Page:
The sensor soon measures a lower temperature, say 130° F. Even though 130° F. is far from a normal temperature, currently existing sensors normally allow an unconditional successful system reset 20. Emergency personnel are falsely reassured that the danger is gone. They leave, and later the fire reinitiates. The temperature rises and triggers the alarm at 22, but by that time, emergency personnel have left.

An embodiment of the present invention may prevent this or similar scenarios by implementing an alarm reset threshold. In the above example, an alarm reset threshold set to some value below 130° F. (as according to an embodiment of the present invention) would have inhibited the system from being reset.

An embodiment of the present invention thus can indicate that current temperature or smoke is still above normal levels, even though the absolute reading is below the alarm threshold. System resets are inhibited, and the alarm remains latched until the temperature or smoke sensor reports a reading significantly below the alarm threshold. That is, the system has a different setting for restore/reset than for alarm.

FIG. 4A is a graph 40 illustrating the reset threshold aspect of an embodiment of the present invention. As in FIGS. 1 and 3, the measured parameter 12 (e.g., the detector output voltage) rises until, at 16, it crosses the alarm threshold 14, causing an alarm state. At 20, the visible fire has been put out, the temperature (or whatever parameter is being measured) has been reduced significantly, and the Emergency Responder presses the reset button or otherwise attempts to initiate an alarm reset.

Now, however, the measured parameter value 12 is still above the reset threshold 42. The request/command to reset the system is thus inhibited. A message such as “Warning—System Reset Aborted. Heat Sensor Reports Temperature is 125° F.,” may be displayed or announced. A similar message for a smoke detector alarm might be “Warning—System Reset Aborted. Smoke Sensor Reports x % Smoke Still Present.”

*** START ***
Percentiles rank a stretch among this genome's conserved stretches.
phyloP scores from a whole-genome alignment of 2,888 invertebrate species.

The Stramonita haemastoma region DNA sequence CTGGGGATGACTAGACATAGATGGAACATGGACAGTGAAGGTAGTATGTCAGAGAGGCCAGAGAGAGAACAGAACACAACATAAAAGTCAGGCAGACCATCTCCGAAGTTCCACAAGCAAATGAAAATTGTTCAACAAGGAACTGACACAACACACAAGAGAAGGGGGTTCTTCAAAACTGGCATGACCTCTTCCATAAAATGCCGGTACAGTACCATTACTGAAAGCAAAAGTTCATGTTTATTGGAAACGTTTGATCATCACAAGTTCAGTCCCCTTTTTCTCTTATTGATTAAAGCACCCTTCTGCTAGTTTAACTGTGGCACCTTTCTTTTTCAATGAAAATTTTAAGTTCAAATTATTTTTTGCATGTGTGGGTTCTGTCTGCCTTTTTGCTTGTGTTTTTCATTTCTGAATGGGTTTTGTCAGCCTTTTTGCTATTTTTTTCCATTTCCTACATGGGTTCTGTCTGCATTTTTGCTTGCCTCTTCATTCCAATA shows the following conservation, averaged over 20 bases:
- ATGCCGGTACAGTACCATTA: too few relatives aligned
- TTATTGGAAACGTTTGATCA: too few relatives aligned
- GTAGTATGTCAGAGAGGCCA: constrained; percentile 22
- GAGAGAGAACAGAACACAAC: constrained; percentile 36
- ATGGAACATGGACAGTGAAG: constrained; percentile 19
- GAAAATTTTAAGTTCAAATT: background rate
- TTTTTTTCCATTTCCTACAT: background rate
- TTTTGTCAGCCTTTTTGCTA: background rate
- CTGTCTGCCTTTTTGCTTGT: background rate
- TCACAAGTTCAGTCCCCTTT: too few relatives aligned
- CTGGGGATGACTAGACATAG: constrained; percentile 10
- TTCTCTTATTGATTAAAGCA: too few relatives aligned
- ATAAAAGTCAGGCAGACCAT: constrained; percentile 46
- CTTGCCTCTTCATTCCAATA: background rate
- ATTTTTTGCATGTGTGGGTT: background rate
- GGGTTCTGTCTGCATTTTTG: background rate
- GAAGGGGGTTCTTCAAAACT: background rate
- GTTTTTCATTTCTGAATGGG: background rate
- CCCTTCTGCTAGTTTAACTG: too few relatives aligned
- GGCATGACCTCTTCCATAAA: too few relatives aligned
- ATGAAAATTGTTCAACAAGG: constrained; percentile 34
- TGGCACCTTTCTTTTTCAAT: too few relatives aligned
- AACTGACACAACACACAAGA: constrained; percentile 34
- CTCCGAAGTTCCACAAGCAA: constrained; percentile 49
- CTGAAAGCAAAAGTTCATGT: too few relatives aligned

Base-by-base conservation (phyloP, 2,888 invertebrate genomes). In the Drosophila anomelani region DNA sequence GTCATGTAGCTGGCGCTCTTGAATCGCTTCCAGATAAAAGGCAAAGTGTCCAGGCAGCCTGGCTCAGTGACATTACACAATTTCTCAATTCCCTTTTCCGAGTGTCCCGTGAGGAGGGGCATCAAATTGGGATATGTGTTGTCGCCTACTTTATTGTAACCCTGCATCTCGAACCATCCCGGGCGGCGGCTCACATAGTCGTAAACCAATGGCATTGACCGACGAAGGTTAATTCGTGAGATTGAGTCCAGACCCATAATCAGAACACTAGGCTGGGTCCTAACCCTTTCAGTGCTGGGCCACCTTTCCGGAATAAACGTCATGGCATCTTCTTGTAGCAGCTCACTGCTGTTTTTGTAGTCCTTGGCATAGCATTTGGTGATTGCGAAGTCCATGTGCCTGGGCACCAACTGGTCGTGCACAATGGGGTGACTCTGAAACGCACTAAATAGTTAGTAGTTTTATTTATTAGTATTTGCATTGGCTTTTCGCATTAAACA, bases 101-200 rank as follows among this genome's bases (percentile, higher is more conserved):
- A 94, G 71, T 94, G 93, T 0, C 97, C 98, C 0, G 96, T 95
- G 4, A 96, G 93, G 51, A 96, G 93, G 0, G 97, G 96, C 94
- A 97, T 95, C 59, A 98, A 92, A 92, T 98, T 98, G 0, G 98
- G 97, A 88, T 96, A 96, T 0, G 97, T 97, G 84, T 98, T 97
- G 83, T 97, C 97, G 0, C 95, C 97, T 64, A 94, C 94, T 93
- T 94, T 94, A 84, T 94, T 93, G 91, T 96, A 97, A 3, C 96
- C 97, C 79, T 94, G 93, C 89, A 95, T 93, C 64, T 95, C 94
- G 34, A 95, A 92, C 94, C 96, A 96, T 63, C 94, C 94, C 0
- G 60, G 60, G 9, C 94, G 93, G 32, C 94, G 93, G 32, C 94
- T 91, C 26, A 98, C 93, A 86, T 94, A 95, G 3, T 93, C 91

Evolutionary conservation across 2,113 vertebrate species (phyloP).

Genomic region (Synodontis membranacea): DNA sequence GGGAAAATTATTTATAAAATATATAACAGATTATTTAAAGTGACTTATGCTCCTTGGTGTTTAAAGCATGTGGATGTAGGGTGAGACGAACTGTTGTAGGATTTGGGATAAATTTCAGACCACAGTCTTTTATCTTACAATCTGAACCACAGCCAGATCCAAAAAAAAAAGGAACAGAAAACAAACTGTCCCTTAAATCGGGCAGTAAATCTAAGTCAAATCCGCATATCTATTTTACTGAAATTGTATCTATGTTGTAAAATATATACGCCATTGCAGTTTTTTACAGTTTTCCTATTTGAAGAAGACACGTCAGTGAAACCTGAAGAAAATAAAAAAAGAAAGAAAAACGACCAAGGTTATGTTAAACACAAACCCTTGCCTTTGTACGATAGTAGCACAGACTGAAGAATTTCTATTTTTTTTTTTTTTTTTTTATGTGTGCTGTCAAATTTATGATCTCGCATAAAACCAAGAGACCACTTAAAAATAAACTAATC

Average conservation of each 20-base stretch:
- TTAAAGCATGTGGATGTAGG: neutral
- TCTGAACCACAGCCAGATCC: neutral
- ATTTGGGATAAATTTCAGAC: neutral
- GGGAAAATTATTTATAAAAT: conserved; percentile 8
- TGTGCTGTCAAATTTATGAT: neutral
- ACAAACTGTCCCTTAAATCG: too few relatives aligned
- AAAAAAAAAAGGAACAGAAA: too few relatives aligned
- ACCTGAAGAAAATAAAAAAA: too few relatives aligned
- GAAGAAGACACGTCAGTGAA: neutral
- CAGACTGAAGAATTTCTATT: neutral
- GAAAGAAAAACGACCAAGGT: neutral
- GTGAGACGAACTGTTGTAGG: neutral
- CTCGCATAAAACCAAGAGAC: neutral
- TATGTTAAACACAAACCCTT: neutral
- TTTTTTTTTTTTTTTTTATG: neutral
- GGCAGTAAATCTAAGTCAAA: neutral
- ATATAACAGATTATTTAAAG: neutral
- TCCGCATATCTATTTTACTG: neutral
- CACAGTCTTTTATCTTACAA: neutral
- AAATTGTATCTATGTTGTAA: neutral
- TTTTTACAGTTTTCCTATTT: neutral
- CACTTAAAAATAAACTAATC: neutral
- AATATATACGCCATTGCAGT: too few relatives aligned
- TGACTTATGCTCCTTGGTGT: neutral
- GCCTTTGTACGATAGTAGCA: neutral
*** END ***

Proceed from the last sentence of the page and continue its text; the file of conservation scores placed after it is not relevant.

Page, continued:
Later, at 44, the Emergency Responder again presses the reset button. This time, the measured parameter value 12 is below the reset threshold 42, and the system is reset, reverting to a normal state.

FIG. 4B is a graph 50 illustrating a scenario similar to that of FIG. 4A, except that at 46, the Emergency Responder attempts to override the reset inhibition by, for example, pressing the reset button again, after a warning has been displayed or announced as discussed above, or by way of another example, by pressing a dedicated override button, or via some other means as would be readily understood by one skilled in the art. Here, the measured parameter value 12 is still above the reset threshold 42 but below the alarm threshold 14. The override is accepted, and the system is reset, reverting to a normal state.

FIG. 5 is a block diagram of an implementation of an embodiment of the present invention. A detector/sensor 51 senses the measured parameter and provides the value 12 to the trigger logic 53 and the reset logic 55, each of which can alter the state 57 of the system or unit.

The trigger logic 53 examines the measured parameter value 12 and the alarm threshold 14 to determine whether to assert an alarm state. Once an alarm state is asserted, it is latched; that is, the system does not revert back to a normal state without a reset command.